Rogers v. Lyft poses a chicken-and-egg question: Did the pandemic create the need for workers to be recognized as employees and therefore receive paid sick leave and other protections only afforded to employees, or are workers using the pandemic to create reasons they should be recognized as employees and receive additional benefits? Although there may not be a clear answer to this question, there can be little doubt that the pandemic will help shape the early course of AB 5 enforcement in California.
If you believe that you have been misclassified as an independent contractor instead of an employee, contact Teukolsky Law today for a free consultation.
On September 10, 2020, Governor Gavin Newsom signed AB 1867. Passage of the bill means that millions of Californians will now be eligible for up to 80 hours of supplemental paid sick leave during COVID-19. While many workers were already given paid sick leave under the federal FFCRA (Families First Coronavirus Response Act), this bill expands paid sick leave to employees working for private employers with more than 500 U.S.-based workers, and all health care providers and emergency response workers not covered under FFCRA. The bill also codifies existing paid sick leave provisions for food service workers.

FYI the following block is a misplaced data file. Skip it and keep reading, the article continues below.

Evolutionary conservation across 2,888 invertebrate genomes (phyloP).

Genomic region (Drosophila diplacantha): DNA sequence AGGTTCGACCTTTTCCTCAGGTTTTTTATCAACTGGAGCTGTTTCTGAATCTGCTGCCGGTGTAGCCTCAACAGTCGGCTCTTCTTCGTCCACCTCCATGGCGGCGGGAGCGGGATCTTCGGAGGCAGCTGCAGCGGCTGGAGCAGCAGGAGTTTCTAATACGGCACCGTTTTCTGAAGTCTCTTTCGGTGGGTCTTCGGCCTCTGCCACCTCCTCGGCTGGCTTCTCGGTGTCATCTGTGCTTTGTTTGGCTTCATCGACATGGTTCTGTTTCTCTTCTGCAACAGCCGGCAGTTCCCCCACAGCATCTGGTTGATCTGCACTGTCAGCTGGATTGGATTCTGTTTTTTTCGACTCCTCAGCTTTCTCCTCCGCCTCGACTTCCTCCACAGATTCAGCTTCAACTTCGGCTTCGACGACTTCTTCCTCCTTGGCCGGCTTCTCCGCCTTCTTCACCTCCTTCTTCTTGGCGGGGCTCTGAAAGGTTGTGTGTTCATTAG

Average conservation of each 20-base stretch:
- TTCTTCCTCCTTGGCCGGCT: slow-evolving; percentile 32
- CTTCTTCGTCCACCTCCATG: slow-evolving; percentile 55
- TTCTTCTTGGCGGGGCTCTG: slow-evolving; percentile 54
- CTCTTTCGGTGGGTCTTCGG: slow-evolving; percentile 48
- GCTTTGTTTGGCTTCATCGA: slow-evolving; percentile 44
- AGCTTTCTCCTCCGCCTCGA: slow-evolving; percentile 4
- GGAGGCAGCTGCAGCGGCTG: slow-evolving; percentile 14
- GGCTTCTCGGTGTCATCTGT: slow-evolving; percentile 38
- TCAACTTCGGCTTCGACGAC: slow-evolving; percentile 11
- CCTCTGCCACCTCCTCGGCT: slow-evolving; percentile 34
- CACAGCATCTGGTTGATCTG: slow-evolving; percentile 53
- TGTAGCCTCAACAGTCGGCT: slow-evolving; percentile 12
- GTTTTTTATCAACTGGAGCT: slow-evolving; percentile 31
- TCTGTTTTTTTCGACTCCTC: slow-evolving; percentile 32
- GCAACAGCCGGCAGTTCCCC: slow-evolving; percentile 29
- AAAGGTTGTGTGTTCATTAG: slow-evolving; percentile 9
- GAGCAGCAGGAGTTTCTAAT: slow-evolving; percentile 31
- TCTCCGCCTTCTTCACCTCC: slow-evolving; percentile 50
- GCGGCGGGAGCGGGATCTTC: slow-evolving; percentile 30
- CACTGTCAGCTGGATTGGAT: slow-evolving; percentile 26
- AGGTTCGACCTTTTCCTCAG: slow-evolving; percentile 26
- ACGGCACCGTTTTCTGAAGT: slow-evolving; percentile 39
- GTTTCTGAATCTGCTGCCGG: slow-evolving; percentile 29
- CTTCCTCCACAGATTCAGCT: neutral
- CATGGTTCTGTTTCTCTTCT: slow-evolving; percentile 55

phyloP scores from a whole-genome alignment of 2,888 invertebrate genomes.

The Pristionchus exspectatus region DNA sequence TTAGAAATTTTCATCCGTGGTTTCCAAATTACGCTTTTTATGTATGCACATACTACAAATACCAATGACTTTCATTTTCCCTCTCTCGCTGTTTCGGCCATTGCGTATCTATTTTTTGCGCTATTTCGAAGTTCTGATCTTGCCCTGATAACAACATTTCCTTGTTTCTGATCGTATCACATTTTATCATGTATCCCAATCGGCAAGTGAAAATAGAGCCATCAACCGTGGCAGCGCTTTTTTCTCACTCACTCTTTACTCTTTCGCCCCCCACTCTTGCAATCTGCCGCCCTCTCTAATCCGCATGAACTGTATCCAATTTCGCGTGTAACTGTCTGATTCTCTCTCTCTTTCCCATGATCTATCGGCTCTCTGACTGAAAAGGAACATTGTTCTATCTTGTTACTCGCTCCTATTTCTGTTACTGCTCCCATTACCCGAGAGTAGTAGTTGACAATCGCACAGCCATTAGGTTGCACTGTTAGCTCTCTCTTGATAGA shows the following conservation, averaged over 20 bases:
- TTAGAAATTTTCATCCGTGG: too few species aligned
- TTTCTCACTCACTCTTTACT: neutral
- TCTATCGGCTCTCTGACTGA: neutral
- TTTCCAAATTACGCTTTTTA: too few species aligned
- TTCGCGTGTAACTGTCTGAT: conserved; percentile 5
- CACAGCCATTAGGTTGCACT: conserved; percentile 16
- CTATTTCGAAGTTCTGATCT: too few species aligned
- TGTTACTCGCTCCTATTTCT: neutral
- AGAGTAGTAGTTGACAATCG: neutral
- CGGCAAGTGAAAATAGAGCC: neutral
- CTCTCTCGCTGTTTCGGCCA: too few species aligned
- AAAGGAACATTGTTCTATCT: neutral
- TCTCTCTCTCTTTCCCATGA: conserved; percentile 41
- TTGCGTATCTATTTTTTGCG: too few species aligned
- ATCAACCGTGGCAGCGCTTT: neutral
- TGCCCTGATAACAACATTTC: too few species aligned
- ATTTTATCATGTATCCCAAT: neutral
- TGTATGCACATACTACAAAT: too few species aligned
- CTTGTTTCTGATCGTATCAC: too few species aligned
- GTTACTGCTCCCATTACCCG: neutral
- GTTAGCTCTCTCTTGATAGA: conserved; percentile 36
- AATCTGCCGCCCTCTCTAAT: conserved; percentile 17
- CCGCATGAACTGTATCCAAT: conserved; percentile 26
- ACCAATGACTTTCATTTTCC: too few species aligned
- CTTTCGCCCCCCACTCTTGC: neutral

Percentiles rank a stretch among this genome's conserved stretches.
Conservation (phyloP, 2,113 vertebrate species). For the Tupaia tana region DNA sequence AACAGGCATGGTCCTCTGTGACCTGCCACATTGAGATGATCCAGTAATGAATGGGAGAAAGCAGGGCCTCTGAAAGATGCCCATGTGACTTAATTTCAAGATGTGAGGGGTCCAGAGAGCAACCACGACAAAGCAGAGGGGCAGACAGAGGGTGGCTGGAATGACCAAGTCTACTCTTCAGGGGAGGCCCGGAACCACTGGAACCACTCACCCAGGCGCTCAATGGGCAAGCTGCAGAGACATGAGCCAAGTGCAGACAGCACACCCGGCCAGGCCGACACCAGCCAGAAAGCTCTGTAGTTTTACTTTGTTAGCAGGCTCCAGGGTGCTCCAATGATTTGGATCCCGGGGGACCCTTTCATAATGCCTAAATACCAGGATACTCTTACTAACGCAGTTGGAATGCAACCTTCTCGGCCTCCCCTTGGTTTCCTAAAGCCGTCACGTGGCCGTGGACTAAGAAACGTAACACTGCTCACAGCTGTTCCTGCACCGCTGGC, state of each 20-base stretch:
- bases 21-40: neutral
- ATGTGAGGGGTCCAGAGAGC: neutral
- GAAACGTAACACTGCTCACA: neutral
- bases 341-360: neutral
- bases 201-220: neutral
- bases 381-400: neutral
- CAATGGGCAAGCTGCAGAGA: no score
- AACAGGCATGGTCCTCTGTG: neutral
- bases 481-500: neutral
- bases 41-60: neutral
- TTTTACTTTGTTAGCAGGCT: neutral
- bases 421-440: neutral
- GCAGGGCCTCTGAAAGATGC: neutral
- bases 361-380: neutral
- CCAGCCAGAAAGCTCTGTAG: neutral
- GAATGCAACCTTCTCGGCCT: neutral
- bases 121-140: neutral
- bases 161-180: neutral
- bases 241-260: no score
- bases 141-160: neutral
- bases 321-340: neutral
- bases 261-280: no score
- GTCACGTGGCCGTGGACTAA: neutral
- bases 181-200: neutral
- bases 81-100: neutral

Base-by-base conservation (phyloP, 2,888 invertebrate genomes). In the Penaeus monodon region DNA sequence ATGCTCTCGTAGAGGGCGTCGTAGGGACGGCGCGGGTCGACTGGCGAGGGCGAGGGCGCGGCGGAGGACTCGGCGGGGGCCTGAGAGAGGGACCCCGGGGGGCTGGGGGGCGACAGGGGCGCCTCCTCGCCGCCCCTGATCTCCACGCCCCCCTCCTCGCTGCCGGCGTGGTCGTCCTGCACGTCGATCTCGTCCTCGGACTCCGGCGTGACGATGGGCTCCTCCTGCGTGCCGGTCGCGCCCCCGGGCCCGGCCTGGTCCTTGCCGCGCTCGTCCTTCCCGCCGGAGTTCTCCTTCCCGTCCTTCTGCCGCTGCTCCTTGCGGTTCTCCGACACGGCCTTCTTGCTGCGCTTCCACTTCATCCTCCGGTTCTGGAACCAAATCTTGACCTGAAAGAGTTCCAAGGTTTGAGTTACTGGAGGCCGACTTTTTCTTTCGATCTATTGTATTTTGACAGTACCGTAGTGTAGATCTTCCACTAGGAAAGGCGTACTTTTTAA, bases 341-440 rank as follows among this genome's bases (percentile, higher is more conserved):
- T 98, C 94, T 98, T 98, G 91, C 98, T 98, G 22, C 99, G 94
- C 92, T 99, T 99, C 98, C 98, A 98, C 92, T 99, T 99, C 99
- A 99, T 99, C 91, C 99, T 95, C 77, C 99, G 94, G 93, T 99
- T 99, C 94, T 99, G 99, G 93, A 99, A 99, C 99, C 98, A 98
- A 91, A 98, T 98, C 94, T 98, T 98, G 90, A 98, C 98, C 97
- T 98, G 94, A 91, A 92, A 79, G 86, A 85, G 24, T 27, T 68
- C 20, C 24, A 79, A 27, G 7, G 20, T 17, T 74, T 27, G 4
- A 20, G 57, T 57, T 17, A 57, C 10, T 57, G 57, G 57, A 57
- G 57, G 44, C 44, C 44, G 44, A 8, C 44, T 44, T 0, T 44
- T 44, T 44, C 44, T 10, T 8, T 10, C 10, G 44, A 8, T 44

To qualify for the expanded leave, the employee must perform work outside their home or residence and satisfy one of the following conditions: 1) be advised by a medical provider to quarantine due to coronavirus-related concerns; 2) due to COVID-19 concerns, not be permitted to work; or 3) be under a federal, state, or local isolation or quarantine order. The legislation will be enforced through the Labor Commissioner’s office; there is no private right of action to sue the employer directly in court.
New regulations such as these are essential for containing the spread of the coronavirus because they create a pathway for workers to stay home and not risk their health or their income. Keeping sick workers at home also stops the spread of COVID-19 to the general public. We are grateful to live in California, which was recently ranked #1 by Oxfam in terms of worker protections in a study entitled, "Best States to Work During COVID-19." Hopefully, California will continue to lead the way in worker’s rights legislation during the pandemic.
If you believe that your employer has failed to provide you with paid sick leave or you have any questions about your rights during the COVID-19 crisis, contact Teukolsky Law today for a free consultation.
Lauren Teukolsky is the founder and owner of Teukolsky Law, A Professional Corporation.